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1.7 Conclusion of a Rule: Predicates


The conclusion of a rule may contain one or more predicates. Predicates consist of any set of up to 10 tokens separated by blanks. Each token can be an arbitrary character string or a variable but must not be the reserved words AND or OR. Although it is possible to write predicates which begin with a variable, e.g.


this is deprecated. Instead predicates should begin with an initial character string, the predicate verb, followed by zero or more predicate arguments, e.g.


Predicate arguments should be local variables (i.e. beginning with a question mark) but literal character strings are also permitted. The use of literal character strings is deprecated because it can lead to unexpected errors. For example


is interpreted as establishing two predicates:

AND     ?Y IS ?Z

Suppose that you have written a rule to convert a string ?STRING to lower case. Its conclusion might be


You might think that the assertion


would invoke this rule. But if ?STRING happened to be “IS”, it is equally likely that the rule would be invoked whose conclusion is THE SUM OF ?X AND ?Y IS ?Z. This is because one of the predicates which it proves is ?Y IS ?Z and this also matches the assertion.

It is to avoid such unexpected behaviour that you are strongly recommended to begin each predicate with a predicate verb and follow it with 0 – 9 predicate arguments. This also allows Predicate Unification to be turned on, speeding up the execution of rules (see Near-Duplicate Predicates below and section 2.a).

Canonical Form of Predicates and $PRED

Predicates which form the conclusions to rules are converted into canonical form by substituting an asterisk for each argument which is a variable and by replacing each set of consecutive blanks by a single blank. It is in this form that predicates are stored in the internal set $PRED and by which they are matched between assertions and conclusions. Thus the predicate SUM_OF ?X ?Y ?Z has the canonical form SUM_OF * * *.

Predicates can have up to 9 arguments after the predicate verb. The number of arguments must not exceed 9 because the maximum number of tokens in any Aspen SCM Expert System statement is 10. Because it is stored in the Description of $PRED, the length of any predicate in its canonical form must not exceed the length of $PRED’s Description, which is itself limited to 64 characters.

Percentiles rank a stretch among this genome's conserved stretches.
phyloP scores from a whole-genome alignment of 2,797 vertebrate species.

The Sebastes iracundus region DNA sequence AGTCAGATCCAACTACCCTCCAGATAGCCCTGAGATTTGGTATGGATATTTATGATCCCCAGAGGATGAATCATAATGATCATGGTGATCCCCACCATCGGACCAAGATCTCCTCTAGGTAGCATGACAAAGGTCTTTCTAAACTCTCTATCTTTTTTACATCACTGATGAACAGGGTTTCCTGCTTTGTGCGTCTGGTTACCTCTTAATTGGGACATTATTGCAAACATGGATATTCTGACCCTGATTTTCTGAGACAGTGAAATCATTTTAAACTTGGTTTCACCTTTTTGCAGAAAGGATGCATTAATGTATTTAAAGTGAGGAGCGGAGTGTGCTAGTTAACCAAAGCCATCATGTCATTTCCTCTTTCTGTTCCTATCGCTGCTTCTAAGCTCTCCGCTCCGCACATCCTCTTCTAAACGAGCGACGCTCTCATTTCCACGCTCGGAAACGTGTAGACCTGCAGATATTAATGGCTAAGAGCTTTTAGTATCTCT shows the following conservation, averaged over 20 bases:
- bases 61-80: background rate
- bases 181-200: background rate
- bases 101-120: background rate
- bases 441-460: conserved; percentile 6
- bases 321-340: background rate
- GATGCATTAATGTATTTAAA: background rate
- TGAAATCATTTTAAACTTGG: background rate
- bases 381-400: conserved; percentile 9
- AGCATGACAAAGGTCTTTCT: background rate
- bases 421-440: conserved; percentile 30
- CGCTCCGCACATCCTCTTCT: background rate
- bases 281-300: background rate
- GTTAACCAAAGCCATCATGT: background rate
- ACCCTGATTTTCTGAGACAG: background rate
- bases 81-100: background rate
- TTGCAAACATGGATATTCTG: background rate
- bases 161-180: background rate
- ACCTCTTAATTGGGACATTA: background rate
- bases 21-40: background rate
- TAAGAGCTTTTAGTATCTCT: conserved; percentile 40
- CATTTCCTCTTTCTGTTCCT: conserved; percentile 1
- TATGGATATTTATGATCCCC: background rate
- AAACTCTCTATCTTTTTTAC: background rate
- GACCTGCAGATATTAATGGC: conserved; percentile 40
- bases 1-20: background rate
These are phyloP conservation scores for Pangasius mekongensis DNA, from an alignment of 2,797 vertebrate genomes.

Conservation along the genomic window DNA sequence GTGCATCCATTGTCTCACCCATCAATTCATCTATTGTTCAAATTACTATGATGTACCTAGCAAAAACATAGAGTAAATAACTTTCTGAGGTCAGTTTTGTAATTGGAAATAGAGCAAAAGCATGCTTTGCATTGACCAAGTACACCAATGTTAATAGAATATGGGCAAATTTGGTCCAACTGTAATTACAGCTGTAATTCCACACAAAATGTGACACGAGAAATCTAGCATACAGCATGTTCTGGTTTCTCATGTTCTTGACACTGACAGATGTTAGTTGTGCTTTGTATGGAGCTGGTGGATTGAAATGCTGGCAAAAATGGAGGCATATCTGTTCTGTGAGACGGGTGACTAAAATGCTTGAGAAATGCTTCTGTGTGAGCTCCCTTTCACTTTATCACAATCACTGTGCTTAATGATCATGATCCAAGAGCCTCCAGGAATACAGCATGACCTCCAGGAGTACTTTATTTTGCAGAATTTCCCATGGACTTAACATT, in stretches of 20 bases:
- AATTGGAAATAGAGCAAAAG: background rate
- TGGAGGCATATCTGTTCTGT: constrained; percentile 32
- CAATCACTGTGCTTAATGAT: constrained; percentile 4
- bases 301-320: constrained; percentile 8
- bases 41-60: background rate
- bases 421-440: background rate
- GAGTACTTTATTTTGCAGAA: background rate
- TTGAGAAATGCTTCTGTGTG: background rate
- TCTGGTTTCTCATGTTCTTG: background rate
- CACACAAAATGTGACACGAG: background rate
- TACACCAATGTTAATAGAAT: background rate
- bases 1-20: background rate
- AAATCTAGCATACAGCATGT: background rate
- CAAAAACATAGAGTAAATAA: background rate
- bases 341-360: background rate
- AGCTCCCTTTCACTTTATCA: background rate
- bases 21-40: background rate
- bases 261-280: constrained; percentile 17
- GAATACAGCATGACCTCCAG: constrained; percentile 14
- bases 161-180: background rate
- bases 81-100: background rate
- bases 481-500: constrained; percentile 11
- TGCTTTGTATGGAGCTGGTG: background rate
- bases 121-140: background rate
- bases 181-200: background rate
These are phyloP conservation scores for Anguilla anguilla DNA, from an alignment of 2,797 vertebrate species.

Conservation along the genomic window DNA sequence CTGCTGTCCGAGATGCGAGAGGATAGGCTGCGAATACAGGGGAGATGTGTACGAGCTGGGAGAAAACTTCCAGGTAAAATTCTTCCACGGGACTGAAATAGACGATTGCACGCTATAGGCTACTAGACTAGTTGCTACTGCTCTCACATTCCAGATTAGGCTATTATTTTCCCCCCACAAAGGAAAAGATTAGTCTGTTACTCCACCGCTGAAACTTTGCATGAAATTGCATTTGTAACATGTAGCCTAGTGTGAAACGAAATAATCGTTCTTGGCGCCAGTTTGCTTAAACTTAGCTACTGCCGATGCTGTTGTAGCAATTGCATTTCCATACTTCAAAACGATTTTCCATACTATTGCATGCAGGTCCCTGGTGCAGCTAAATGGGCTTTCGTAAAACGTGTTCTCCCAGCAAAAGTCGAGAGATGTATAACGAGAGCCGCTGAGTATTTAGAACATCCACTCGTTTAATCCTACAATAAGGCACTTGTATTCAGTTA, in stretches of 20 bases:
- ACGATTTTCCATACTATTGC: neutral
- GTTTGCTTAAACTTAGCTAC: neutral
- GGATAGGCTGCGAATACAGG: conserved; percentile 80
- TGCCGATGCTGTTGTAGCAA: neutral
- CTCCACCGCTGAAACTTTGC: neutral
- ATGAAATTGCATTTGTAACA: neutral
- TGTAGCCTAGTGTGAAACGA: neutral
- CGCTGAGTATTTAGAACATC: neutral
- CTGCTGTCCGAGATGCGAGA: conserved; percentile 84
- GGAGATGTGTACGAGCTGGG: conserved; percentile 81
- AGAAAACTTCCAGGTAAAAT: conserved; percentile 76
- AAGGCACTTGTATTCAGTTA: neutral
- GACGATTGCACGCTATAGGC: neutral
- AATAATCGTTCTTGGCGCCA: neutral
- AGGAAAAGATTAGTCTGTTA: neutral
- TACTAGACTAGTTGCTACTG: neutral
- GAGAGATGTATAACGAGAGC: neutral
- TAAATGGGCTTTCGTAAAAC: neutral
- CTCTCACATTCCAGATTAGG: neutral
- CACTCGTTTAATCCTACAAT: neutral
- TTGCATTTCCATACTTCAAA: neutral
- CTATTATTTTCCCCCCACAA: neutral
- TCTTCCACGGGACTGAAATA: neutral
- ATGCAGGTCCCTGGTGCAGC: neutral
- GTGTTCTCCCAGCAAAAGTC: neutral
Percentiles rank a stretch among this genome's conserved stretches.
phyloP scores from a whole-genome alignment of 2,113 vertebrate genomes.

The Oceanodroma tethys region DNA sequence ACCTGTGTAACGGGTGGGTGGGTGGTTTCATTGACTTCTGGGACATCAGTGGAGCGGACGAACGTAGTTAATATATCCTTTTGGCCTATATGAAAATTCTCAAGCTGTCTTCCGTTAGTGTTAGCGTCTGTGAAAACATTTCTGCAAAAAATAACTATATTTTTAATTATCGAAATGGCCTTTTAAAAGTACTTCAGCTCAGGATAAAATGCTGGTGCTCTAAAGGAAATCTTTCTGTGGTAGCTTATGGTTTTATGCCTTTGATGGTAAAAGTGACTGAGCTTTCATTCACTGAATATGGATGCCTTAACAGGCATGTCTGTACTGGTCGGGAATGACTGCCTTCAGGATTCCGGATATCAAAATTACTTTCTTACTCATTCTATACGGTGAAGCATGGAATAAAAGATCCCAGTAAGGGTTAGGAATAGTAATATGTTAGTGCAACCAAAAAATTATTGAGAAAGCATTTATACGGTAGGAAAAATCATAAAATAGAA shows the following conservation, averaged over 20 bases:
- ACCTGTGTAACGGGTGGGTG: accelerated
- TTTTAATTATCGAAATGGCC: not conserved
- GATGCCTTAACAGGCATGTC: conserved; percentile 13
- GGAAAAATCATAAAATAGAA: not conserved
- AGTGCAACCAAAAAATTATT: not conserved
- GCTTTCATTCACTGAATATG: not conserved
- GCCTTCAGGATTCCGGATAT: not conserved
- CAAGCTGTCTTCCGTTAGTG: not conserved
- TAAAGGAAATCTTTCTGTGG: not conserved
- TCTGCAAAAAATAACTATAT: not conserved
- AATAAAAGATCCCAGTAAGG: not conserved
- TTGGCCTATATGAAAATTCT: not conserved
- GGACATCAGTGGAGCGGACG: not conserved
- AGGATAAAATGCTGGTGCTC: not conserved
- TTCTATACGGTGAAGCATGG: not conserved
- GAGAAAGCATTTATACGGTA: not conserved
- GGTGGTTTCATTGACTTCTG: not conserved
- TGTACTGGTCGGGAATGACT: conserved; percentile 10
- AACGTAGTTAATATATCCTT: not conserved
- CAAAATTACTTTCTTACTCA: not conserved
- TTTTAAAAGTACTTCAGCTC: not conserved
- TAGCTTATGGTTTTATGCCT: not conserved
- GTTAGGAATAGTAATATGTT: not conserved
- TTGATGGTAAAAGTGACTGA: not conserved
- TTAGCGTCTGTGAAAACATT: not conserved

Predicate Verbs with Different Numbers of Arguments

Predicates are regarded as distinct if they have the same predicate verb but different numbers of arguments. Predicate verbs with different numbers of arguments can be very useful for handling text and messages; many Aspen SCM commands appear to have been implemented in this way, e.g. ERRMSG, INFOMSG. Such overloading should, however, only be done where all the rules are performing the same function.

Duplicate Predicates

It is possible to have several rules with the same predicate. For instance, rules with predicates SUM_OF ?X ?Y ?Z and SUM_OF ?RESULT ?FIRST ?SECOND have the same canonical predicate SUM_OF * * *. These are known as duplicate predicates (although there can be more than two such predicates). Clearly this can lead to confusion, especially where (as here) the meanings of the arguments differ between the instances.

Near-Duplicate Predicates

We saw that two apparently different canonical predicates

    LOWER_CASE * *
    * IS *

could match a single assertion


if ?STRING happened to be “IS”. This was an instance of near-duplicate predicates.

Near-duplicate predicates occur more commonly where canonical predicates contain the same number of tokens but different numbers of predicate arguments, e.g.


In this instance a specific rule has been written to schedule the pipe-still at a refinery but otherwise a generic rule is used. In such cases the rules are arranged so that if SCHEDULE PIPESTILL is asserted, the specific rule will be executed first. If predicate unification is switched on, there is no guarantee that the specific rule will be executed first.

Predicate unification speeds up execution and should be used. It is compatible with duplicate predicates but not near-duplicate predicates. You can use it safely provided all predicates take the form of a predicate verb followed by 0 – 9 predicate arguments.

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